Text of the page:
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Camping in the country

Off to camp, off to camp, off to camp we go…

Did you pack your sleeping bag?

Where is my hat?

Can I sit next to you on the bus?

Mr Brennen, I get car sick!

Look kids, a kangaroo!

Taking 29 students on camp may sound like an easy exercise. While it is very rewarding, it is also a great amount of work for teachers to plan and execute.

The classroom teacher has to find the right camp with the right program to support student progress in the classroom. She also needs to carry out risk assessments and get parental consent. Mr Brennen needs to find room in the school budget, the bursar needs to pay the bill, our school secretary needs to make sure all student medical needs are taken care of… and remind the principal to not forget his phone (or his keys, lunch or pillow for that matter).
What makes all of the planning and stress worthwhile is seeing the students trundle off the bus into the countryside and run into the fresh air. Seeing them enjoy the beauty of God’s Creation. Seeing them engage in activities which build their character and learning. All of these things bring joy to even the most tired and frazzled of teachers.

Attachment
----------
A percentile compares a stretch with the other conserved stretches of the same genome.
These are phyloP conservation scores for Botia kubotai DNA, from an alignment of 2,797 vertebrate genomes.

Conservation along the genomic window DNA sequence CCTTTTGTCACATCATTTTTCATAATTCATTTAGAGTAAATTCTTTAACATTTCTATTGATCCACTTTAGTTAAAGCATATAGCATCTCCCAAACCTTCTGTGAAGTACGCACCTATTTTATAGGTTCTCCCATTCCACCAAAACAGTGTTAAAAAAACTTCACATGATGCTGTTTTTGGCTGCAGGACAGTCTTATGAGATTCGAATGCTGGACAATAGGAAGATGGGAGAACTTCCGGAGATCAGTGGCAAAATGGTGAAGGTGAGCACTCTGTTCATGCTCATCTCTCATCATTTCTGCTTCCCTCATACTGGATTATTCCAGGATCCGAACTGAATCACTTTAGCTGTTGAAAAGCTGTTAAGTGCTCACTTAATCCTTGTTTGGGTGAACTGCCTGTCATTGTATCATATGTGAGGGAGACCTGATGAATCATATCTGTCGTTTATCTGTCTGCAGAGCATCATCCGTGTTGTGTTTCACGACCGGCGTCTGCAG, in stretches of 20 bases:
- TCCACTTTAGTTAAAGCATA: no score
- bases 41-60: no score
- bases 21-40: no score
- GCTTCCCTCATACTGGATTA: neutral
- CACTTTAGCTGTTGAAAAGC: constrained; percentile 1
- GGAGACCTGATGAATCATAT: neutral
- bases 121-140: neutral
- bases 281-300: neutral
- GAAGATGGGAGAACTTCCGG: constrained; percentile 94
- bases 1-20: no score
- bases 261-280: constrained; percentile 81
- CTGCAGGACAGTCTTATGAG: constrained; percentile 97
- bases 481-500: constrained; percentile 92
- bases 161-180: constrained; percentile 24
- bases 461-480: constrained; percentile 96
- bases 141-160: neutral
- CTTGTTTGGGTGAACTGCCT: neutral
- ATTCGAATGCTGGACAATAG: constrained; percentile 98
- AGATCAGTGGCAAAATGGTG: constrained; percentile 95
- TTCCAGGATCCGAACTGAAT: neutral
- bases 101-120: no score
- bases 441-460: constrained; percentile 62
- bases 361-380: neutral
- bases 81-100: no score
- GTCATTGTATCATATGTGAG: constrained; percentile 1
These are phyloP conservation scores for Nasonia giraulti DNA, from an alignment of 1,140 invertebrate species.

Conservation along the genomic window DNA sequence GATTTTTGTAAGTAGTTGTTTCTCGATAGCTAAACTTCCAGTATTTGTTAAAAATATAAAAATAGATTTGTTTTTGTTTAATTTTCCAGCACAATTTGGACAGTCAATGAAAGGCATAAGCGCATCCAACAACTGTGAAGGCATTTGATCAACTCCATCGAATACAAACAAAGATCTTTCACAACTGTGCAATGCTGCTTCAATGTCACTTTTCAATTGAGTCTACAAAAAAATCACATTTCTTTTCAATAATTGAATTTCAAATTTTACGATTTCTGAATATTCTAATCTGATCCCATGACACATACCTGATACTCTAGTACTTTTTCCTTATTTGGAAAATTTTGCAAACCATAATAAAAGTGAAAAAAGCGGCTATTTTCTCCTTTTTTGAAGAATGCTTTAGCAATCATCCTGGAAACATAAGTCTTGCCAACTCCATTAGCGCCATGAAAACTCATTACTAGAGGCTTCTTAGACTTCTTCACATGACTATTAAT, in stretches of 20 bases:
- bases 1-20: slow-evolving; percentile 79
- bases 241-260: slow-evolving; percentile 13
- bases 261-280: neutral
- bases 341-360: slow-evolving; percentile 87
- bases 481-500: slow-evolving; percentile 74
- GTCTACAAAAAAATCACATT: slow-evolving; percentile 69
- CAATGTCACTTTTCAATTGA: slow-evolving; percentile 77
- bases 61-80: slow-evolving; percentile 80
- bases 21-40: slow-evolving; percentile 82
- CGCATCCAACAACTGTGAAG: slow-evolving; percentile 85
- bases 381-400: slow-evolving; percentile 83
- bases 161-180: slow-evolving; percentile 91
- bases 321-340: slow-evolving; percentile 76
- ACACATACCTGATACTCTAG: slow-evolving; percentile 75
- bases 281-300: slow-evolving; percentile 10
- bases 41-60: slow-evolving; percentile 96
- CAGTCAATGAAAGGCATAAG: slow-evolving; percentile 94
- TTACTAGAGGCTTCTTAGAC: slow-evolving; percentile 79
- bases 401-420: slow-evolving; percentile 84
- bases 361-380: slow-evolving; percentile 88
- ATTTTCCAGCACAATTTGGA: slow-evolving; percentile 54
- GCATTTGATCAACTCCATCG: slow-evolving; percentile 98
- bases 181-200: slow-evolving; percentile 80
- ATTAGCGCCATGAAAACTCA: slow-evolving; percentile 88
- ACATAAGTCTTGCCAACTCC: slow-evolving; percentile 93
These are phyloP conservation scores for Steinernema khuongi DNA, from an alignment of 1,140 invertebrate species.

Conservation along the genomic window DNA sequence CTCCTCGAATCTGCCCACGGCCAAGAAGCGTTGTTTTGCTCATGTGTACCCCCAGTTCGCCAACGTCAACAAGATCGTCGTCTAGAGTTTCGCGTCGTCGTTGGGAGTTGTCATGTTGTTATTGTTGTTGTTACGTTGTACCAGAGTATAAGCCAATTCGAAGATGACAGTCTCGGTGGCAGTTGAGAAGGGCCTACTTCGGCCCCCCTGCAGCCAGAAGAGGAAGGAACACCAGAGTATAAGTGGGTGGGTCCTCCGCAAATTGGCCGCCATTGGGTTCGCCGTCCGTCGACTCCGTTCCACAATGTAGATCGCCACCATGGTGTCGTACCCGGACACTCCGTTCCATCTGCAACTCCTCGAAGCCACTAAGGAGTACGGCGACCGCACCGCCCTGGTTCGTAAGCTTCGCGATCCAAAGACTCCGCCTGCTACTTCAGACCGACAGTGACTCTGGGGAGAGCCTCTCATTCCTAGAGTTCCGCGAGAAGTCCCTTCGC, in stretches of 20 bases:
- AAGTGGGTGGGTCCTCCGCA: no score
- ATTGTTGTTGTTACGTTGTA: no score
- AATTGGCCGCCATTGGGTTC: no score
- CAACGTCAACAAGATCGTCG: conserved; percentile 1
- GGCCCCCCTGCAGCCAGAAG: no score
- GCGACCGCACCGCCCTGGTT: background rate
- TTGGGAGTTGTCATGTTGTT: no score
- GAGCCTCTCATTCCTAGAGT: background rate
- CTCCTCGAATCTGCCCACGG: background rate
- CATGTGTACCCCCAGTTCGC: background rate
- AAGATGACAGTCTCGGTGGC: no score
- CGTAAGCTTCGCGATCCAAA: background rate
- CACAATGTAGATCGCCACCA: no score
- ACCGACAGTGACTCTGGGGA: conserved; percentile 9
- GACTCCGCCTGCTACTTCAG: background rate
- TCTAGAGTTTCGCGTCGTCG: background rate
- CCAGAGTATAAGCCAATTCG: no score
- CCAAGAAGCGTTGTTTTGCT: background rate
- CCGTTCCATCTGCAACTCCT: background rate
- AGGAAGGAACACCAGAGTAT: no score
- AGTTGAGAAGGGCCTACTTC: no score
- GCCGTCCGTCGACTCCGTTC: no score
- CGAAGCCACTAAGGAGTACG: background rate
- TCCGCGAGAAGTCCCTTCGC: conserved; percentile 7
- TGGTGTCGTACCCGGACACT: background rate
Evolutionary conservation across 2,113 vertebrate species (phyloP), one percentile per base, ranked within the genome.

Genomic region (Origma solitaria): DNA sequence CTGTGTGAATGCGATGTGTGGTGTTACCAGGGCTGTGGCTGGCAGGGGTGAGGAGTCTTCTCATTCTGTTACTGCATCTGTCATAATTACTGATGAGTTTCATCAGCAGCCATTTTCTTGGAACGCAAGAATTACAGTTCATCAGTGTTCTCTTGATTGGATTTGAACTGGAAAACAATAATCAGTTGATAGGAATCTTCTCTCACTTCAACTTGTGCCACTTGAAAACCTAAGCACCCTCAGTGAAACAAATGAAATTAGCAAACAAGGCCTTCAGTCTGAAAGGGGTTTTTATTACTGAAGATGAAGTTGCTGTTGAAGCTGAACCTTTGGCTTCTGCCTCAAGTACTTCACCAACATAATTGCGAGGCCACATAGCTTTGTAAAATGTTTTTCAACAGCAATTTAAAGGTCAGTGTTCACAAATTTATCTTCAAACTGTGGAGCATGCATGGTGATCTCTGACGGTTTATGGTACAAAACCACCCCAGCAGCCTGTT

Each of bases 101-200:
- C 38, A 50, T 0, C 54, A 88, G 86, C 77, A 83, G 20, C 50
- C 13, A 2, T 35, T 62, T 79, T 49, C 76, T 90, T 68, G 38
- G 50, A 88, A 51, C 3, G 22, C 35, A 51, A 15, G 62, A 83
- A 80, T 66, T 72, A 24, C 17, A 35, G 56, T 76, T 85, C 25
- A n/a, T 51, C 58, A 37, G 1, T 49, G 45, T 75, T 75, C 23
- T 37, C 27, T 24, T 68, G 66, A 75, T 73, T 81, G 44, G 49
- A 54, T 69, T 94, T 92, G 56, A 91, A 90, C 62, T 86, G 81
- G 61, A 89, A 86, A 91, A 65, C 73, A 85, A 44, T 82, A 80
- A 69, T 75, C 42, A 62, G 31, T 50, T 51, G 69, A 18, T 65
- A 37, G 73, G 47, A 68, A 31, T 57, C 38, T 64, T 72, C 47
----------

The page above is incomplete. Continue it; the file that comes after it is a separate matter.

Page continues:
While great effort is rightly put into what we do at school, much of what really builds student character and learning happens outside of school. It is not only the off-campus school activities like camps and excursions that build healthy young people, but their involvement in life outside of school including church, sporting groups, language school and family events. All of these things help students to develop across the domains of wellbeing.

In Psalm 34, the psalmist encourages us to ‘Taste and see that the Lord is good’. A life lived in the richness of friends, family and different experiences should encourage us to remember that the Lord is indeed good.

I consider myself greatly blessed to serve as principal of this great school community. It is my sincere hope and prayer that all of us – students, staff and parents – give thanks to our loving God who has blessed us so richly.

May our thankful response to God be to share his love, his teachings and the resources he has given us with our brothers and sisters both near and far.


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“It is good to give thanks to the Lord,
to sing praises to your name, O Most High;
To declare your steadfast love in the morning,
and your faithfulness by night…
For you, O Lord, have made me glad by your work;
At the works of your hands I sing for joy.” – Psalm 92